You know the drill--organic produce is better for you and the environment, as it contains fewer pesticide residues, but also costs more. But that's not to say you must break the bank to buy healthy foods. You can save money on organic fruits and vegetables while still being good for your body. Let's look at ways to cut costs on organic items without sacrificing quality or convenience.
Buy directly from farmers.
If you live in a rural area, check out your local farmer's market. It's easier than you think to find one in most places. Farmer's markets are usually held on weekends, so if you live in an area with one near you, stop by on Saturday morning and buy some fresh produce.
If you can't make it on weekends, look up local farmers who sell directly to the public. You can often find them online or at farm stands or farmer's markets, or by asking around at your local grocery store or health food store.
Of course, you'll need to inquire about their farming practices and use of pesticides to ensure you're getting fruits and vegetables that are as pesticide-free as possible.
Join Community Support Agriculture.
A CSA (Community Supported Agriculture) is a group that buys a season's worth of organic food from farmers, then distributes the produce to its members. It's basically an investment in the local infrastructure that supports the food system, and it can be a great way to get organic fruit and vegetables.
If you live in an area with a nearby CSA, take advantage of it. If not, look for one online or check out your local farmers market for information about CSAs in your area. Most CSAs allow you to pay dues either by paying upfront or joining on an installment plan throughout the year. This way, you can pay as much or as little as you want each week without worrying about getting stuck with too much food. If you need help finding one near where you live or want more information about them, check out Local Harvest's website.
Grow your own food.
Growing your own food is the most affordable way to eat organic. It's also a great way to get children involved in food production and start them down the path to eating healthy. Plus, you can grow a lot of food in a small space. Even if you don't have enough land for a full garden, try growing some herbs and vegetables on windowsills or balconies. It's not hard to do!
If you want your kids to learn about where their food comes from--and make more nutritious meals at home--then grow fruits and vegetables from seeds. You can choose organic gardening practices to ensure your produce contains no harmful pesticides.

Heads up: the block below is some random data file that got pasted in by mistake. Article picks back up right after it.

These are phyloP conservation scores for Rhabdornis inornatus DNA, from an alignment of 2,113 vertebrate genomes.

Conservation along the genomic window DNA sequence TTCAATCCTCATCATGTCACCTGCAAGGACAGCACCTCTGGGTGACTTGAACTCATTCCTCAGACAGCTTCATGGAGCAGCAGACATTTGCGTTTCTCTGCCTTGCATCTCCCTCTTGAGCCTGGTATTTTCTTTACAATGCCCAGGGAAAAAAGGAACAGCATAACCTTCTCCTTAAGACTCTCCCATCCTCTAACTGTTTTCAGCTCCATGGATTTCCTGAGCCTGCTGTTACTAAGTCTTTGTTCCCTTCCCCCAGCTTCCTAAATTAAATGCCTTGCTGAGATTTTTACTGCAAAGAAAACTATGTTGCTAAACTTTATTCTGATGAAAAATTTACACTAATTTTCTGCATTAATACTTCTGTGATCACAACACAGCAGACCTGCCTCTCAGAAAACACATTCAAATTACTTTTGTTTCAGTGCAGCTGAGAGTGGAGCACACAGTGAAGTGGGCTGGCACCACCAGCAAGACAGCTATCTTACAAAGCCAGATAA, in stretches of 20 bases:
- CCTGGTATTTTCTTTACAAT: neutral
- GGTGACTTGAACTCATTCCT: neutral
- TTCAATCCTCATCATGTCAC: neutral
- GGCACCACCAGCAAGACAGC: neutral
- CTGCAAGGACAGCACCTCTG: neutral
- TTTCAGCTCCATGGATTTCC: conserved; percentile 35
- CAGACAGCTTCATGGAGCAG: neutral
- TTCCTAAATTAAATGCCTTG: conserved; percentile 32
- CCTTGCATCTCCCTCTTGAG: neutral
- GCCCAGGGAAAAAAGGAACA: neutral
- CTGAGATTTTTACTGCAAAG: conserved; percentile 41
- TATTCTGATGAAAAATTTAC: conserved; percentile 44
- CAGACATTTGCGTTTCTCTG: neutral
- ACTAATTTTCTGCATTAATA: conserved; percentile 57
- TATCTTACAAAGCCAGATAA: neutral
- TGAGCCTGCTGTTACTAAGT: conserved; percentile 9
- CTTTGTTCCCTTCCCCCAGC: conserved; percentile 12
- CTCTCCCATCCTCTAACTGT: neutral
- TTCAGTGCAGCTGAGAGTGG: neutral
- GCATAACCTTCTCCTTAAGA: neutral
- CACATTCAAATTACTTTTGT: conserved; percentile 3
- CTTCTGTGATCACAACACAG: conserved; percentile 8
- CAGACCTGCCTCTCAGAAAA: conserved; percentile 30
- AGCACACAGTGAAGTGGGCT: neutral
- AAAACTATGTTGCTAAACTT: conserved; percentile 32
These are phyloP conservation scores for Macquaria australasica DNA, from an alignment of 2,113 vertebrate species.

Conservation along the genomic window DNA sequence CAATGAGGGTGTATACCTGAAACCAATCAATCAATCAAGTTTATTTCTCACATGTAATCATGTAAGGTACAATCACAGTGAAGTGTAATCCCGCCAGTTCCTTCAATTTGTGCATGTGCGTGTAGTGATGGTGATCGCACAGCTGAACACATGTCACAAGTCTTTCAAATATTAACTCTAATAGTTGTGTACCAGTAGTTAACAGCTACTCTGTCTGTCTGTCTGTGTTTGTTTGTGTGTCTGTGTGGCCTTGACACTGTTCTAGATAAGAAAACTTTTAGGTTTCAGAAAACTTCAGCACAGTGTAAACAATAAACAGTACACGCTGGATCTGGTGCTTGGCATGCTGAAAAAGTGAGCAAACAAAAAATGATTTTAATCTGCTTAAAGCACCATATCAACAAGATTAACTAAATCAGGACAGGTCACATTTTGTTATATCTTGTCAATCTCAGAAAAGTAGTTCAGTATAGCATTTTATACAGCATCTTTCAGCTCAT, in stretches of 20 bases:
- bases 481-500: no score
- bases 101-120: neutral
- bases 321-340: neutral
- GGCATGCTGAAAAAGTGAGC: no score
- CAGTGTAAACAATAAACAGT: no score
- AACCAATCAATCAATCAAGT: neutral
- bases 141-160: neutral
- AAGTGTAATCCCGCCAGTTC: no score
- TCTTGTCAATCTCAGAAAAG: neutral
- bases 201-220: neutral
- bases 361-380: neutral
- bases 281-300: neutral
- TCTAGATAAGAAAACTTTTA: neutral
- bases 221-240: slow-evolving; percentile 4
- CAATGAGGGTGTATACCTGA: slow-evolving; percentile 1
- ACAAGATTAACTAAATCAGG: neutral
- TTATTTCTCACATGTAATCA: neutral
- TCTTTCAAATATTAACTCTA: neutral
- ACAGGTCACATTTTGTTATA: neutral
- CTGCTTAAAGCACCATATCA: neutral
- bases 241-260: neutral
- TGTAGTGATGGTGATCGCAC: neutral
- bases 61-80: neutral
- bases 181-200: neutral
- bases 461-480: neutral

Buy in bulk.
Buying in bulk is a great way to save money on organic food, but it's not always possible. If you can't afford to buy in bulk, look for sales and promotions. Many stores offer promotions like "buy one item, get the second at half price" or "buy two items, get one free." If you can find organic produce in bulk, then you should take advantage of those deals. But make sure you don't buy so much that it rots before you can use it. Many vegetables can be pre-cooked and then frozen so you can use them later.
Look for discounted or damaged fruits and vegetables.
If you're looking for a way to save money on organic food, look no further than your local grocery store's produce section. You'll often find organic fruits and vegetables with cosmetic imperfections--such as the bruised apple in the corner of the bin--are marked down by half or more of their original price. These are exactly what you want; they still taste great, but they cost less because they aren't perfect looking. You'll feel good knowing you gave a home to less-than-perfect produce that might have been tossed out.
Check out the frozen food section.
It's no secret that fresh produce can be expensive. But if you're trying to save money on organic food without sacrificing nutrition, you don't have to skip the fresh stuff altogether. Just check out the frozen food section.
Frozen fruits and vegetables are just as nutritious as their fresh counterparts, according to the United States Department of Agriculture. Sometimes they are even more nutritious because fresh produce is constantly losing nutritional value as it ages. And they tend to cost less too--about 30% less than fresh produce. Plus, grocery stores offer periodic sales on frozen produce, so keep your eyes open for even better deals.
Make sure the package states the produce is organic. Also, make sure the frozen produce you choose doesn't contain added sugar and as little salt as possible. Look for products with a short ingredient list with only one or two items.
Though organic food can be more expensive, there are many ways to save money--from buying directly from the farmers to growing your own food. Don't let the high price tag keep you from eating healthier! You have lots of options for saving money on organic produce.
"Does freezing destroy nutrients? - USDA." ask.usda.gov/s/article/Does-freezing-destroy-nutrients.